Car Life>> The Irish Guy.

I don't know what this post is meant to be.

I actually had this story wrote and just about completed when I selected it all and hit backspace. You see, being a creative sort (I use the term creative lightly) I'm quite particular about what I write for you. I'll be the first to admit that I'm not the greatest person with spelling or grammar, but the actual subject of what I write about, I care quite a lot about. I've spent pretty much my entire life watching and being involved in motorsport and roughly the last eleven years photographing it. It's only been since April this year that I finally turned professional. Professional is quite an ambiguous term, especially in photography
circles these days. I define a professional (beyond its dictionary
definition of a person engaged in a specified activity as one's main
paid occupation rather than as a pastime) to be someone who understands
the game, who can relate to a client and also acts in an appropriate
manner. Unfortunately, there are a lot of hobbyist photographers claiming to be professionals doing untold amounts of damage to the industry at the moment. When they get bored and move on, it's the rest of us that will be left to pick up the pieces.

My story is a simple one. I first used a camera in anger way back in the nineties to shoot a local rally event. It was my first time using a camera, let alone trying to capture the speed of some ex-WRC cars thundering along the local backroads. I distinctly remember the excitement of heading to the lab to collect the prints after school one day. The photos were, in retrospect, fairly *** but there was one shot of an Impreza and it looked like the world was turning backwards for the motion blur. The pan was purely accidental but I was hooked on taking more images and more specifically taking better ones.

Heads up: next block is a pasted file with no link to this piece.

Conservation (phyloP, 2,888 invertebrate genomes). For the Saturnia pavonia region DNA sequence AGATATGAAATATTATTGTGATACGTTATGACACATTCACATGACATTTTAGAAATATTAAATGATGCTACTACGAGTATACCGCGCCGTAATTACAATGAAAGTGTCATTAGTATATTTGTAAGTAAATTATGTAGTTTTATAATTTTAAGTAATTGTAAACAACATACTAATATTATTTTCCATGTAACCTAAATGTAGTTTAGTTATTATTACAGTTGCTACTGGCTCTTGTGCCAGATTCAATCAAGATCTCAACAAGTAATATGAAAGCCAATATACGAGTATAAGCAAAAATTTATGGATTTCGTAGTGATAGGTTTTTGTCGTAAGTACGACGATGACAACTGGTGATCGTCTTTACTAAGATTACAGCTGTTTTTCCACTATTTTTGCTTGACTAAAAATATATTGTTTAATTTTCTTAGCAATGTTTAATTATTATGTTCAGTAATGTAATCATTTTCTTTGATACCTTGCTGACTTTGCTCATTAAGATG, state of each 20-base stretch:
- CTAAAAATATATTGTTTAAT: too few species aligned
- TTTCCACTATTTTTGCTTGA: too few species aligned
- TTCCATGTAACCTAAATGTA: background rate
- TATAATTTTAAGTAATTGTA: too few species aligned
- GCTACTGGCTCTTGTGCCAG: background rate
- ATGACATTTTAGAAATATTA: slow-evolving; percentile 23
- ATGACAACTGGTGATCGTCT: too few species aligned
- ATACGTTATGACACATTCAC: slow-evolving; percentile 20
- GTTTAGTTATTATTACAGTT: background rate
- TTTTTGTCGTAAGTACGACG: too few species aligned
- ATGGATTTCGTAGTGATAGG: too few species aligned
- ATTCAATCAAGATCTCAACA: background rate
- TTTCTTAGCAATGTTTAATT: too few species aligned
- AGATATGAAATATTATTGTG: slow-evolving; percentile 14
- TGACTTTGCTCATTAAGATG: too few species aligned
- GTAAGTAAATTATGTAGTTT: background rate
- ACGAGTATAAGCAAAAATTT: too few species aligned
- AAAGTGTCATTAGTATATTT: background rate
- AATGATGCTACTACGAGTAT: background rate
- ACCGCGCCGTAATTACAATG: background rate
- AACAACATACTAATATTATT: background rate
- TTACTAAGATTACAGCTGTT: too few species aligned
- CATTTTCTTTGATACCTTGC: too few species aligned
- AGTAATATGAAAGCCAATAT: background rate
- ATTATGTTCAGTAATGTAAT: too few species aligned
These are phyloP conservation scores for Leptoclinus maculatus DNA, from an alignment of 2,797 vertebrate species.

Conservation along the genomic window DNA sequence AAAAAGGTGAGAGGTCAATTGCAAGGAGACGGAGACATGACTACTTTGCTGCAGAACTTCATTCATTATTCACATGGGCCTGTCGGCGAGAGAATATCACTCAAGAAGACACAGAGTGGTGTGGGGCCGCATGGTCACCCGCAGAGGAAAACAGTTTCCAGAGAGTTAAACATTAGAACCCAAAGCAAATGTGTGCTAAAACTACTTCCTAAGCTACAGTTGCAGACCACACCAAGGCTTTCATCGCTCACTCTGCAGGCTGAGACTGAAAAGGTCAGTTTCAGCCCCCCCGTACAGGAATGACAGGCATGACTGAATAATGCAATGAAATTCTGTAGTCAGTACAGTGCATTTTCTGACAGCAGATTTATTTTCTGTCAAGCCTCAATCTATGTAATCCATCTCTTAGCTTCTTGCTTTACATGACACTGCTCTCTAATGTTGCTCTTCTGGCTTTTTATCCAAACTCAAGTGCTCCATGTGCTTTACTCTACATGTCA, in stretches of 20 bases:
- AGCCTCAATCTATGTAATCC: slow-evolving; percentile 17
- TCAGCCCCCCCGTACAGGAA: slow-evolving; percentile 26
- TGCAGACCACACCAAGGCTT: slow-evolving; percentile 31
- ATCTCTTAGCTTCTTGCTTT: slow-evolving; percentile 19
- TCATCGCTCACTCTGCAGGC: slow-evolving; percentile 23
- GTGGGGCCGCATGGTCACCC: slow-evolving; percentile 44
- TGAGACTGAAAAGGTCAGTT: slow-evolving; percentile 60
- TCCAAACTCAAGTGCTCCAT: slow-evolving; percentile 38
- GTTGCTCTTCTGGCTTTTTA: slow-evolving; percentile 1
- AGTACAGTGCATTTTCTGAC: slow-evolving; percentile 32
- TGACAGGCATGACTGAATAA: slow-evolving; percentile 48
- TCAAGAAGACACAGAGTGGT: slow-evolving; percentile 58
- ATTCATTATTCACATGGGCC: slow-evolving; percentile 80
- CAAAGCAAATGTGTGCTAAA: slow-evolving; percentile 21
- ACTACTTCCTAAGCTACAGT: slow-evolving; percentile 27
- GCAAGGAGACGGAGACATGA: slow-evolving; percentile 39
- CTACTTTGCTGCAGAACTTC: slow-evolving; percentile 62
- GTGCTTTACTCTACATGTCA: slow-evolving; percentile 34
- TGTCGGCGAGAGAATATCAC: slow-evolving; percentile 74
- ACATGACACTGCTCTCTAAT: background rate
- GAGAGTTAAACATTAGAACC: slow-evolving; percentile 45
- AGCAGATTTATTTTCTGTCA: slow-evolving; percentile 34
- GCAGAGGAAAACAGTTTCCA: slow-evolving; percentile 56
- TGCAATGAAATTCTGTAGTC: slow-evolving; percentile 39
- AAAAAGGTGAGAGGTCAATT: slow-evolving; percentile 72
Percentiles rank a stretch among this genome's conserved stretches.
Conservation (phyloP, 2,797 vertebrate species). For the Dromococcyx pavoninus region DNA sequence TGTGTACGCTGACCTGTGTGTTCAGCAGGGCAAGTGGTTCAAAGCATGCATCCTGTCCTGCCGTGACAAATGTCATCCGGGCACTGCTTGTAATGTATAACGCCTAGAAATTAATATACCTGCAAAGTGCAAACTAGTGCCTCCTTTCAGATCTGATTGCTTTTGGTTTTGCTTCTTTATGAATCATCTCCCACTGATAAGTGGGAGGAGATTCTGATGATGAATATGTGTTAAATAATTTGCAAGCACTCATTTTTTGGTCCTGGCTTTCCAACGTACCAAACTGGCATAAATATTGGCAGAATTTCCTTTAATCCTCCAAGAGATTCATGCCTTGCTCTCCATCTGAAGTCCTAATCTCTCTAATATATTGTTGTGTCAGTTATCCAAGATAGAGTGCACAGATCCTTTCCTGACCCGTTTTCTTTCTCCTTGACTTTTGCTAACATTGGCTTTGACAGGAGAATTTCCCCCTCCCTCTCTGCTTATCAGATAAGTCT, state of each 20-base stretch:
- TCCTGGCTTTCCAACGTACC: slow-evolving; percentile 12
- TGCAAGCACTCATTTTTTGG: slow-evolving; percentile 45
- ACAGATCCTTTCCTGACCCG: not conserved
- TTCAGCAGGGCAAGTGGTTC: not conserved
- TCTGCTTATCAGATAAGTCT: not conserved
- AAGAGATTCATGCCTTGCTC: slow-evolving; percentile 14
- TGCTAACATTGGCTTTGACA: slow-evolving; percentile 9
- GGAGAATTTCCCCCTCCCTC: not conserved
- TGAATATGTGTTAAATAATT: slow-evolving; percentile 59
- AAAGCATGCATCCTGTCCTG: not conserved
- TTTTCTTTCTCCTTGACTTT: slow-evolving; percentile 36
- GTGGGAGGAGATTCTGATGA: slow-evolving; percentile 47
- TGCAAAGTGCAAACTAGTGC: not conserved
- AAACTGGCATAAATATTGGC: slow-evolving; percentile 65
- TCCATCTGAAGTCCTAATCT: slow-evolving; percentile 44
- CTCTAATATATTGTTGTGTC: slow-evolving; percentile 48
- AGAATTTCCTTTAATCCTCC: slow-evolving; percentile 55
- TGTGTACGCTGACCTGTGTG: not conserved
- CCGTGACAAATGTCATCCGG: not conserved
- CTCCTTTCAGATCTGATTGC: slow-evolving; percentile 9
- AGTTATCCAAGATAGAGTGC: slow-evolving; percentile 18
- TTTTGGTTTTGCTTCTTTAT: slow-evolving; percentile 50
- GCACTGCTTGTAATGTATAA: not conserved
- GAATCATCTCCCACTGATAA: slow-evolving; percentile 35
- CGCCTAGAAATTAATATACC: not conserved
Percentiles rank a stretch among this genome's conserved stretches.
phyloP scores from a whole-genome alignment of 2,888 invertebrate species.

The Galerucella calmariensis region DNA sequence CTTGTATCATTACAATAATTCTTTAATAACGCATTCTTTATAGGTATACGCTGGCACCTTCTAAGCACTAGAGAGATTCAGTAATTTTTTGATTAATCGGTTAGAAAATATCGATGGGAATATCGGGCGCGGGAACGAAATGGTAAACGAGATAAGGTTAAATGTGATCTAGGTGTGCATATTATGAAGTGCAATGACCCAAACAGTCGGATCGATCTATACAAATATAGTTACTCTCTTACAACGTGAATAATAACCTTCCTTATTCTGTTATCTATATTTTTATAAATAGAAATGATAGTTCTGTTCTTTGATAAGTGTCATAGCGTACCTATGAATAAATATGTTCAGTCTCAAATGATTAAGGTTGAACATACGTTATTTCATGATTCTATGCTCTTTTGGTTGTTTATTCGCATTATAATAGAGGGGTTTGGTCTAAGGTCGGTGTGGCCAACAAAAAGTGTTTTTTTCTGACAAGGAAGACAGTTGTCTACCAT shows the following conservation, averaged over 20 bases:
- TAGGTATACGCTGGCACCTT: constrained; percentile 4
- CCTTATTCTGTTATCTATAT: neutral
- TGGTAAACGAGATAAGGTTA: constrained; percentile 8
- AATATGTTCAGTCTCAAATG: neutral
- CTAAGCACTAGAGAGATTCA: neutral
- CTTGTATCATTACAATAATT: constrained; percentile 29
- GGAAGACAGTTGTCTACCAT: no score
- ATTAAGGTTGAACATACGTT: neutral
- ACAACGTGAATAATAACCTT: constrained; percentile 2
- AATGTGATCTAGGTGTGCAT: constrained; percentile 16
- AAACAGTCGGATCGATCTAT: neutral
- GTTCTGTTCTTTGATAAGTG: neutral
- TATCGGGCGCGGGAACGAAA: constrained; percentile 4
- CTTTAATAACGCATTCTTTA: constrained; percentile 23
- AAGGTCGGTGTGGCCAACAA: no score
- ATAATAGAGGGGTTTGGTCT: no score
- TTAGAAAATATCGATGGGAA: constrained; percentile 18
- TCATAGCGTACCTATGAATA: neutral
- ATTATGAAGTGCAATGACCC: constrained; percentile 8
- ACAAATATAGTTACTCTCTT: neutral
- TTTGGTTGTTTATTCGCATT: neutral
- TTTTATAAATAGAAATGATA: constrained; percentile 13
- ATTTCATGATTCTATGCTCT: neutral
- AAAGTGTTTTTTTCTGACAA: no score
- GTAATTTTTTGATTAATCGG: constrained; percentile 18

I spent a few years fooling around with film cameras before I bought my first digital point and shoot. It was a 2.0MP Fuji model and needless to say the results didn't exactly set the world on fire. I graduated to a bridge DSLR after that which became a reliable camera for small shoots but nothing else. You have to remember these were the days when DSLRs were still in their infancy and as such were very, very expensive.

My first 'break' came when I was still in school. I was asked by a relative stranger at the time but now a long time friend, Derek Troy, to come along and try my hand at shooting this new form of motorsport called 'drifting'. This was 2002 / 2003 as far as I can remember and drifting was just starting to take off in Europe. It was a far cry from what we have today, guys were arriving in their E30 BMW's with full interiors and no cages and sliding about on a small karting track. The event was known then as D1 Drift Series Ireland and would later become Prodrift Series.

Prodrift was where I developed my career and started pushing the boundaries of what I knew and what I was capable of. I worked with the Prodrift team for nearly seven years and I owe the crew there a lot of gratitude. They let me try new things which up until then, no person in Ireland had ever tried before. There were no expectations or pressure to deliver but I pushed myself as hard as I could as I genuinely wanted to give these guys the best I could possibly come up with. It also comes down to that I didn't want my name associated with crap work.